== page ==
“I started getting crap emails for my business,” Gainer said bitterly, noting that she was also getting angry phone calls, even from California. Residents also seemed baffled by the electronic abuse they got on Facebook — from one another.

M.L. Harris wrote to the Burns Times Herald this week that he had been chastised and exiled on Facebook for having an “open mind” about the protesters and the issues they raised. He said one law enforcement official had challenged him about whether he was “for the militia or for us.”

A local emergency dispatcher and hospital worker had “liked” another user’s comment that called him “crazy,” he said.

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“Any opportunity to reason or form worthwhile communication was met with an instant ‘unfriending,’” Harris wrote. “Now, I wonder, if I have an emergency, will I be cared for by a biased dispatcher [or] the person working in the hospital who proclaimed their myopic view by one click of the ‘like’ button?”

Harris wasn’t alone. This week’s letters in the newspaper — published before the final surrenders on Thursday — contain both pleas for the occupiers to leave and statements of agreement with some of the protesters’ issues. The paper seemed to serve as a confessional.

“I was told personally by a very good friend to ‘get off the fence and choose one side or the other,’” one reader wrote. “I felt that I couldn’t do that because I was on both sides.”

But a common criticism seemed to emerge again and again: The occupiers were outsiders who had made a mess in somebody else’s community.

“This is addressed to all the residents of Harney County, with a valid state of Oregon identification with zip codes 97720, 97738, 97904, 97732, 97721, 97722, 97710, 97758,” wrote Burns resident Sue Mackey. “If we do not come together, we are going to lose this county to one of the groups that have invaded us.”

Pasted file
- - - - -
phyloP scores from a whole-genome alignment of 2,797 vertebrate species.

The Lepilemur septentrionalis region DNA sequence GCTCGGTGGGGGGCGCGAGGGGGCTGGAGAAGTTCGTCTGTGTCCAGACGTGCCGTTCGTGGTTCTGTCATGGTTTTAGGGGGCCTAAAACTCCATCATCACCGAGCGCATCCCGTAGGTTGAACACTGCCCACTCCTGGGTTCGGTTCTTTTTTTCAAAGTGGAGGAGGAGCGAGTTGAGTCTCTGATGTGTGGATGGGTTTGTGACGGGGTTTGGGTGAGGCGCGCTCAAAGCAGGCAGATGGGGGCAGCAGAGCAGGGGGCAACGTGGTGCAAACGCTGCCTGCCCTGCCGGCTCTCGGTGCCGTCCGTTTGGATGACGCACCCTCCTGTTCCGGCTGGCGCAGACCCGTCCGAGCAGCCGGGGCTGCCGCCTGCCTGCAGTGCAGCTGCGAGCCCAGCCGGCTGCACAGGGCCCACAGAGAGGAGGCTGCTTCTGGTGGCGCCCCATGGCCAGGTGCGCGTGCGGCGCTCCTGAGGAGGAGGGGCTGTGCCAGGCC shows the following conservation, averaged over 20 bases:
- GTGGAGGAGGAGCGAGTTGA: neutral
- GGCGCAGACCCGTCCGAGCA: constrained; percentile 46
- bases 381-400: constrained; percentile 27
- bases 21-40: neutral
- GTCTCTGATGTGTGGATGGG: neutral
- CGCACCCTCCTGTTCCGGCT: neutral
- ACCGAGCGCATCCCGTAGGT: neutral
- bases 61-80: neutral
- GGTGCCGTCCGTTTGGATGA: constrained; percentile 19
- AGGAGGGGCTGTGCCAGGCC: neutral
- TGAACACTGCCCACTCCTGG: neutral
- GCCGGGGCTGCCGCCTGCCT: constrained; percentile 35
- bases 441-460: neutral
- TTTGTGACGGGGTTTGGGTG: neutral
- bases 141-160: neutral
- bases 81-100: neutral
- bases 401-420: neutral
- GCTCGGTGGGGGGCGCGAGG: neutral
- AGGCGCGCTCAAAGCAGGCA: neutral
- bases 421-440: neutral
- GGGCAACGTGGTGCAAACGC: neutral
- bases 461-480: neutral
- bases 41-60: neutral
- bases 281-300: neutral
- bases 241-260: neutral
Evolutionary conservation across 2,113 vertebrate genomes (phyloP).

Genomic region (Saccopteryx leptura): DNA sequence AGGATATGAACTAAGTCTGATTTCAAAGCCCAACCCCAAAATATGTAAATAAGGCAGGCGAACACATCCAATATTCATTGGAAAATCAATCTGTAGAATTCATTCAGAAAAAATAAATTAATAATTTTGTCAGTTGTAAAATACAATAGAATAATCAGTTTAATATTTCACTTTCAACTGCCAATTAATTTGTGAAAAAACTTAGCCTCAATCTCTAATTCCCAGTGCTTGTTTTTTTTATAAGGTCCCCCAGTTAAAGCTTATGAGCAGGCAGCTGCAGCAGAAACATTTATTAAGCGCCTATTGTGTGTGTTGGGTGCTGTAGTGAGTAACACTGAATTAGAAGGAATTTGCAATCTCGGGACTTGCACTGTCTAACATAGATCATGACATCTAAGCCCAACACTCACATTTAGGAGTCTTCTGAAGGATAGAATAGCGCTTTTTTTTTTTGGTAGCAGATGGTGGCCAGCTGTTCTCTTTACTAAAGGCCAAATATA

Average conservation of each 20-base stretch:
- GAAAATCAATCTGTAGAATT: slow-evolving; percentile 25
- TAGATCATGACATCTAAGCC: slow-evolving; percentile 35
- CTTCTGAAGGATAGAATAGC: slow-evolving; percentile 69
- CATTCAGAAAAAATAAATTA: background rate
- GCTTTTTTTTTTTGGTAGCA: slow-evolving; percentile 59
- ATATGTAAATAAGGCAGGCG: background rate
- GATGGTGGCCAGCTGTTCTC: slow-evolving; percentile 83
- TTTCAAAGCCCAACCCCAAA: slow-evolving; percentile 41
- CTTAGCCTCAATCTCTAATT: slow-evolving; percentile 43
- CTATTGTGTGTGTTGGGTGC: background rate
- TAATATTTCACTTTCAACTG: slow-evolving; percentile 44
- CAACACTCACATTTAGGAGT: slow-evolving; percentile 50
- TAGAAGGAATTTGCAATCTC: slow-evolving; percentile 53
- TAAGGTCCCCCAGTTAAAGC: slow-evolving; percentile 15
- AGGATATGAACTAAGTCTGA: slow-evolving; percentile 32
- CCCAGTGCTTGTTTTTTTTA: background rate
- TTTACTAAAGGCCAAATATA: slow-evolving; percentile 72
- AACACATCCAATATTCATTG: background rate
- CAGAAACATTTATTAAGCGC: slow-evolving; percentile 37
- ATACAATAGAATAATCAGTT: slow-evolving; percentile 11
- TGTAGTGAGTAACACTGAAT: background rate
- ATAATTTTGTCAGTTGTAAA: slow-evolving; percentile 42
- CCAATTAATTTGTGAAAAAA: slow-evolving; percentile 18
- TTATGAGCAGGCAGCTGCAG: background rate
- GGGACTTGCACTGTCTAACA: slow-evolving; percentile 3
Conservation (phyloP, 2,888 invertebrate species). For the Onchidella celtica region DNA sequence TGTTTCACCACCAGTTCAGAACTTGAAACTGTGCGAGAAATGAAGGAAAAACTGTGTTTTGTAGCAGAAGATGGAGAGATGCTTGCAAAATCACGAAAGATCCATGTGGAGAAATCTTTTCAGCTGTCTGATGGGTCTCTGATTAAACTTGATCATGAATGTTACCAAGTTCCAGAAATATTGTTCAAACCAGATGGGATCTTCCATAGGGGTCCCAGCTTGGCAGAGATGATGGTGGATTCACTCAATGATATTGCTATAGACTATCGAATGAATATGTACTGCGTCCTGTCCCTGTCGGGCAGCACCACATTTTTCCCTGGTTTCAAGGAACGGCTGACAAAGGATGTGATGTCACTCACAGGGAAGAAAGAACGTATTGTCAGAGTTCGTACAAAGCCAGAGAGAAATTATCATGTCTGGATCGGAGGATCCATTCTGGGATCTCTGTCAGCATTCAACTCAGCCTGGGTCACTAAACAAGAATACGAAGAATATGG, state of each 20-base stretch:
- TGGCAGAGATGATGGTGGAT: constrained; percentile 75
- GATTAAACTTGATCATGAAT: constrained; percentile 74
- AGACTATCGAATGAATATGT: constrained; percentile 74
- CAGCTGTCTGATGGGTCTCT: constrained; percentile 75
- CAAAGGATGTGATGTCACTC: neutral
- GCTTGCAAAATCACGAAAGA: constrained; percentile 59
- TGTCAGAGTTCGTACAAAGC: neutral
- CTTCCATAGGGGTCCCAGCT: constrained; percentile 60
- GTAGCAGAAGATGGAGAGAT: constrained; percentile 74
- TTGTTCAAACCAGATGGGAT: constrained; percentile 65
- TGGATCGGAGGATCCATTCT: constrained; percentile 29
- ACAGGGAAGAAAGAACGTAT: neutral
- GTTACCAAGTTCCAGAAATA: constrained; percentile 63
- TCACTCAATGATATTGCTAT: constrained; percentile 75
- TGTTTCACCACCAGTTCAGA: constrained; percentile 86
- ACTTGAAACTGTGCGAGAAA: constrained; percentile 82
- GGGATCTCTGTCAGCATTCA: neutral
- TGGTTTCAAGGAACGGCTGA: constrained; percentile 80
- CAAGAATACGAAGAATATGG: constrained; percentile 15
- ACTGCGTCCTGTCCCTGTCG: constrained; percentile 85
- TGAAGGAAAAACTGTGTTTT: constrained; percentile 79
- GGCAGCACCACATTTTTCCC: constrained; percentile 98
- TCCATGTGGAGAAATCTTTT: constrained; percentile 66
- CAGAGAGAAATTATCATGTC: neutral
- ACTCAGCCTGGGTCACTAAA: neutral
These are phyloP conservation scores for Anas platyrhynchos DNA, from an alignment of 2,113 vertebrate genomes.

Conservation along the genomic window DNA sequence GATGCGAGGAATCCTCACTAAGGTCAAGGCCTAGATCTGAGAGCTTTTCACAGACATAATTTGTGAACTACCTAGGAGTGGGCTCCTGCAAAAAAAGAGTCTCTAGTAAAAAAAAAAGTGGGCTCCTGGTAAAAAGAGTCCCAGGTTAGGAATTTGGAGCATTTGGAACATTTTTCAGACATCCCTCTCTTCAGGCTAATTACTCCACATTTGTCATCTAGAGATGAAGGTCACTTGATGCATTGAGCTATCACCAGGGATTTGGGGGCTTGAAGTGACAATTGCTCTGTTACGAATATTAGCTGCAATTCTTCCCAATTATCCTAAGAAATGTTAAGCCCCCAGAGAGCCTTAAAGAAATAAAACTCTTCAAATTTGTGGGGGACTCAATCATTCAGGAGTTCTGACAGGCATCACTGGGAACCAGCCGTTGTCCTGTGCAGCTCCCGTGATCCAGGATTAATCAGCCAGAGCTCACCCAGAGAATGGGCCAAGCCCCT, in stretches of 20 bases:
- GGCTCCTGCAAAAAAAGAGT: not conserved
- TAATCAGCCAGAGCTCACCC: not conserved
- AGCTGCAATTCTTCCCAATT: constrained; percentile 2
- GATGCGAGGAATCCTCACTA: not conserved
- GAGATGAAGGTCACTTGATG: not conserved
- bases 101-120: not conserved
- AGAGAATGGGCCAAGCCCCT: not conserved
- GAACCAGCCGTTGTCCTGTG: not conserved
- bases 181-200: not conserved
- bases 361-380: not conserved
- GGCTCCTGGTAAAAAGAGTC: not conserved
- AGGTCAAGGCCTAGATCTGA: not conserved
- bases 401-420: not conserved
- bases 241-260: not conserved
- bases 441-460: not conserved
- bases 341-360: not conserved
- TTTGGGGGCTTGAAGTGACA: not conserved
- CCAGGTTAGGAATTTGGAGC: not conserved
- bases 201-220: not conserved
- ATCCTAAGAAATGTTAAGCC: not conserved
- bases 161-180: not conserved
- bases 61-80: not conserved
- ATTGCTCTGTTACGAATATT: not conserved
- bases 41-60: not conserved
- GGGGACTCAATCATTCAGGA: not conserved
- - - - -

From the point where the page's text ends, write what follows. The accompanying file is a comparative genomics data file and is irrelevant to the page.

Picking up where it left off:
Cathy Jory, a resident of Hines, directed her letter at Nevada rancher Cliven Bundy, Ammon’s father, who had spoken in support of the occupation before he was arrested in Portland on charges connected to his own challenge to the federal government, this one involving cattle grazing fees.

“I am a resident of Harney County,” Jory wrote to Bundy. “I have never given you or anyone else permission to speak, write or act for me.... You don’t represent me. We are all suffering the consequences of the irresponsible actions and words of outside agitators who think they have the right to speak for us.”

Davis, speaking outside the Burns Safeway on Friday, said what so many residents of Harney County seemed to have diagnosed as the key failure of a protest whose viewpoints many local residents shared: “I don’t think that coming into a community from out of state is a good way to make a point.”

The arrests have now brought some relief to the area, though the road outside the refuge was blocked Friday with an electronic highway sign that threatens arrest to trespassers. No protesters could be seen.

“I’m so thankful the whole thing is over with. They walked out instead of being carried out,” said Gainer, who added that she had spent worried nights wondering whether loud noises were gunshots. When she heard news that the final occupier had surrendered, she said, it was “like 300 pounds was lifted off my shoulder.”

At the roadside cafe outside the refuge, waitress Vicky Rogers fetched coffee and eggs for the reporters and FBI agents who had outlasted the occupiers.

Rogers’ best hope for Burns now spoke both to the protesters and the government: “To let us go back and lead our lives” — and, she added, “let us have our Constitution back.”